On 14 May, the Whitney Museum of American Art launched the first episode of Artists Among Us, a five-part podcast series exploring David Hammons’s Whitney-commissioned public sculpture, Day’s End. The podcast’s host is the artist Carrie Mae Weems. As Weems tells us in the first episode, the podcast is about far more than Hammons’s work, exploring the history of New York’s Meatpacking District, the famous piers on the Hudson River, and the short-lived Gordon Matta-Clark work Day’s End, cut into Pier 52, to which Hammons’s project is a ghostly memorial. It explores, Weems says, “the fascinating ways that his sculpture invites us to reflect on the past of this site—who lived there, who worked there, and then, how it all changed”.
Artists Among Us is the latest podcast in which artists speak directly to us through the medium. And just as notable as big documentary productions like the Whitney’s are more informal, but no less profound shows like the painter Emma Cousin’s Chats with Artists in Lockdown, launched as the pandemic began. It is now an oral history of artists’ experiences during the serenity or anxiety of lockdown and its aftermath, amid the postponed shows, the childcare crises.
Artists’ podcasts are not a new phenomenon: Bad at Sports was founded by three Chicago artists in 2005 and is still going strong. But there is an increasingly broad range of productions with artists at the helm. They offer, in different ways, access to the unique communion between fellow makers, capturing the often unexpected ways artists think about creative acts and the works that emerge from them.
David Hammons himself rarely gives interviews and does not feature in person in Artists Among Us. “Though his voice is not heard in the podcast,” says Anne Byrd, the Whitney’s director of Interpretation and Research, who led the development of the podcast, “we feel that his work has created a space for the many absences and invisible histories of the site to speak.” Also, Hammons “is not only influential, he also inspires a lot of passion”, Byrd says. “We were fortunate to be able to talk to many great artists, writers and thinkers for the podcast because all were excited to speak about his work.”
Though not an exact contemporary, Weems gains a similar respect from fellow artists, so her role in knitting together these interviews, more than 30 in total, is key. The podcast needed the voice of a major artist to achieve the necessary gravitas. As Byrd says: “Weems proved to be the perfect host for the podcast because she was able to frame the dialogue between the work of art and the site’s history in ways that were both engaging and informative.”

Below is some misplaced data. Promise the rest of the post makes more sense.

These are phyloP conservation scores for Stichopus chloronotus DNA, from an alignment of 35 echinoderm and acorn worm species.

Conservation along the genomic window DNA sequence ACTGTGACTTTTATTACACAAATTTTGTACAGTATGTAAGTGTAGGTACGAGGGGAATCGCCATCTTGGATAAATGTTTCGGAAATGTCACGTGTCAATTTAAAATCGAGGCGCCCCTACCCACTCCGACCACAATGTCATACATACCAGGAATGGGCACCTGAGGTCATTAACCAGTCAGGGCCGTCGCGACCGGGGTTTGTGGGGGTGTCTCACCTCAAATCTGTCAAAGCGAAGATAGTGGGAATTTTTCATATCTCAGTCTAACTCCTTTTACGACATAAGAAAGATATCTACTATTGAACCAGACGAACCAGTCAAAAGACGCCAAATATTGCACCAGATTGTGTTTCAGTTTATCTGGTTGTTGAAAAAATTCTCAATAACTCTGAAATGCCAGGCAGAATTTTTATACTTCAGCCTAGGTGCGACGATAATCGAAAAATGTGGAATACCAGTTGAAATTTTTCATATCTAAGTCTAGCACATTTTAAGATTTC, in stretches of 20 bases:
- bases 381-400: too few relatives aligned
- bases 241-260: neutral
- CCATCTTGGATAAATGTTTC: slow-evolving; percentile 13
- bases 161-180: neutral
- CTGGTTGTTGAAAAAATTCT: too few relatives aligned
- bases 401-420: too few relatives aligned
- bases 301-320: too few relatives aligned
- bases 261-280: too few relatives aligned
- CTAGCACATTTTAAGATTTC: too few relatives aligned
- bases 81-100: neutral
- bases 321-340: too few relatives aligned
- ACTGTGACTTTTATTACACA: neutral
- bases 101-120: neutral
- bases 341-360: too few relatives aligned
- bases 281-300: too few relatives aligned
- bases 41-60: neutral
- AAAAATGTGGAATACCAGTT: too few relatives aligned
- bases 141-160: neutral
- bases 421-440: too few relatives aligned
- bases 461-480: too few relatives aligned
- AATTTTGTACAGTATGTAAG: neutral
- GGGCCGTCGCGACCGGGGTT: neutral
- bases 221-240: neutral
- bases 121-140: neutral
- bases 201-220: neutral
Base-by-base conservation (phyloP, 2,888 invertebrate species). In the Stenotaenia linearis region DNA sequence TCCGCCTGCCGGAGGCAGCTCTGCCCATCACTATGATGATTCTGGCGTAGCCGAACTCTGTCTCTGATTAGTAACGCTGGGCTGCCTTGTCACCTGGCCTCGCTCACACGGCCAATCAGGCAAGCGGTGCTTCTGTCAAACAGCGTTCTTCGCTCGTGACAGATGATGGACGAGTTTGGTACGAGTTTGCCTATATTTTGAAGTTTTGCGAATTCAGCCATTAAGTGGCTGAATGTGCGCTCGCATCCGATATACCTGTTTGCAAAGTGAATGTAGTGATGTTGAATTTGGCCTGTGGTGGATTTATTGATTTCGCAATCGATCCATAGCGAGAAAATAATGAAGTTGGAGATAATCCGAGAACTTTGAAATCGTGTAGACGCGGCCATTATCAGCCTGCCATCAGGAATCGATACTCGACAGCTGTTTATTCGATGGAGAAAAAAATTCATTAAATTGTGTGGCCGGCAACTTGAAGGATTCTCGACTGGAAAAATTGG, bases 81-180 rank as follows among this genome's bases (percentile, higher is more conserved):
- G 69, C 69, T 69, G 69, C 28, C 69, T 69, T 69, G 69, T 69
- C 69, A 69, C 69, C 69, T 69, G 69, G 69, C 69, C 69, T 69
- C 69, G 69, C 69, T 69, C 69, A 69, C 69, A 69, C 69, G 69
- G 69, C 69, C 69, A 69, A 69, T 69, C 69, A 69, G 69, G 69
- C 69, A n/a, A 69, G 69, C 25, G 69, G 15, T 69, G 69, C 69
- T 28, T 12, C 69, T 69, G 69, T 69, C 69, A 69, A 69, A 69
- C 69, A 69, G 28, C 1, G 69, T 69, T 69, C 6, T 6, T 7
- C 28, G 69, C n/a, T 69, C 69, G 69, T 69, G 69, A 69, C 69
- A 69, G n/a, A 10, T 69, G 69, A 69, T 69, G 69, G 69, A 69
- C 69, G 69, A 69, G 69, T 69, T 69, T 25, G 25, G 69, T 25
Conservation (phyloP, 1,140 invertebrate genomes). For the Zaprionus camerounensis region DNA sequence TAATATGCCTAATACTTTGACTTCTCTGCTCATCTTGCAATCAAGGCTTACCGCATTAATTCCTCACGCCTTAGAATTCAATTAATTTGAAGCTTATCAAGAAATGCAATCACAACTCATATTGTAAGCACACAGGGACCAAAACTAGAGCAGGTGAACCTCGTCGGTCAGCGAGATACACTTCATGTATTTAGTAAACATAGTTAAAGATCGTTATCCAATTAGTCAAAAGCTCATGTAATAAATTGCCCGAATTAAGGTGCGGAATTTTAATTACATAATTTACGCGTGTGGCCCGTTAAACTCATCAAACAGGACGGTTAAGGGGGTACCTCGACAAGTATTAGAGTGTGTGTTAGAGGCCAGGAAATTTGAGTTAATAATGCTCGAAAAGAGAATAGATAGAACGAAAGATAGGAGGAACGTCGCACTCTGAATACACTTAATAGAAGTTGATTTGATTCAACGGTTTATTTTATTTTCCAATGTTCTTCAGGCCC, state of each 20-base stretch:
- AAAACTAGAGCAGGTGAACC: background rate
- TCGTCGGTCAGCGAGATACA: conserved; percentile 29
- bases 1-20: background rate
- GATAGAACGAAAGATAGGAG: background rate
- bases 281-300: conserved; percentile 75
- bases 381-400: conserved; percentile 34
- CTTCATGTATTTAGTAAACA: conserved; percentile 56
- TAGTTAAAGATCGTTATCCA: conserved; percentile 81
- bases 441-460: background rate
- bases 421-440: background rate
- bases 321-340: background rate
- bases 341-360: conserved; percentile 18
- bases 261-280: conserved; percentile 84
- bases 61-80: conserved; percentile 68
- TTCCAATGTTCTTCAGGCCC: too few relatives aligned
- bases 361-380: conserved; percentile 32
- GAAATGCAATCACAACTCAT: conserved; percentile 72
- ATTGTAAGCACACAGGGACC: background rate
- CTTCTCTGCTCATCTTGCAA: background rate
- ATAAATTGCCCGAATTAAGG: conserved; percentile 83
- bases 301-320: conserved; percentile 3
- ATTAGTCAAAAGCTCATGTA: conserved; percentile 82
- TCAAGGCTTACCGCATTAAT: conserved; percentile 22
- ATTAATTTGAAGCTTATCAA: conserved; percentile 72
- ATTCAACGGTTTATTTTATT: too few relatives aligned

In Artists Among Us’s first episode, Weems gets to the heart of Hammons’s particular brilliance. “One of the beautiful things about David is that he offers the audience the richness of an art experience, whether they know they’re looking at art or not,” she says. “I think he’s a master.”
Emma Cousin’s podcast started partly out of feeling “quite desperate”, a sense of helplessness as the UK was gripped by Covid-19: “What can we do? How could we help at this time, given we’re not nurses?” She had some unrecorded conversations early in lockdown “and it felt like the things we were talking about were more than just the fact that our shows were cancelled. It was like the state of the arts in today’s society”. She had the conviction that, if she recorded the conversations, “other artists might start to get in touch, or get in touch with each other”, she says. “And that’s happened, definitely, through the podcast.”
The emphasis is on “chats” rather than interviews. Cousin does rigorous research and has questions common to each episode—“How are you feeling?” at the start, and then, at the end, questions about what has been helpful for the artists during this period and what they have learned about themselves. But the podcast’s charm is precisely that, as the artists discuss the personal effects of the pandemic and wider events in their lives, we hear the kind of intimate, unguarded conversation that might ordinarily happen in the studio at the end of the day or in the pub after an opening—circumstances often denied to artists amid coronavirus restrictions. “Were we feeling ecstatic to have this almost self-imposed residency, or were we feeling like our career was being put on hold?” Cousin says. “And a strange tension, actually, between the pressure to continue to make work or the possibility of just being at a different pace and trying to embrace that and not feel too stressed about it.”
At times, this leads to moving sequences, as artists reflect on personal loss and suffering. Emma Talbot speaks of the early death of her husband and its effect on her ability to make work, of the pandemic hitting a moment when numerous big shows were about to open and developing a new body of animated work. Lana Locke reflects on Grenfell Tower, where she had once lived, and how, on its third anniversary, the disaster had been somewhat forgotten amid the Covid crisis. “It felt like that was an opportunity for her to speak about that trauma, and that struggle, which is ongoing, and that she’d made work about,” Cousin says.
Cousin admits to starting to make the podcast as “a complete novice who knows nothing about editing or software or recording or anything to do a podcast”. But, she says: “The great thing about being a novice is that it’s okay to be learning forever… That kind of curiosity and fascination—like wonderment—is, I would say, a fundamental part of artists.” And while she is conscious of the documentary importance of the interviews and of the increasing professionalisation in her podcasting, she says, “You don’t want to be too reverent. You want to be in it and buzzing with it.”
• Artists Among Us and Chats with Artists in Lockdown are on the usual podcast platforms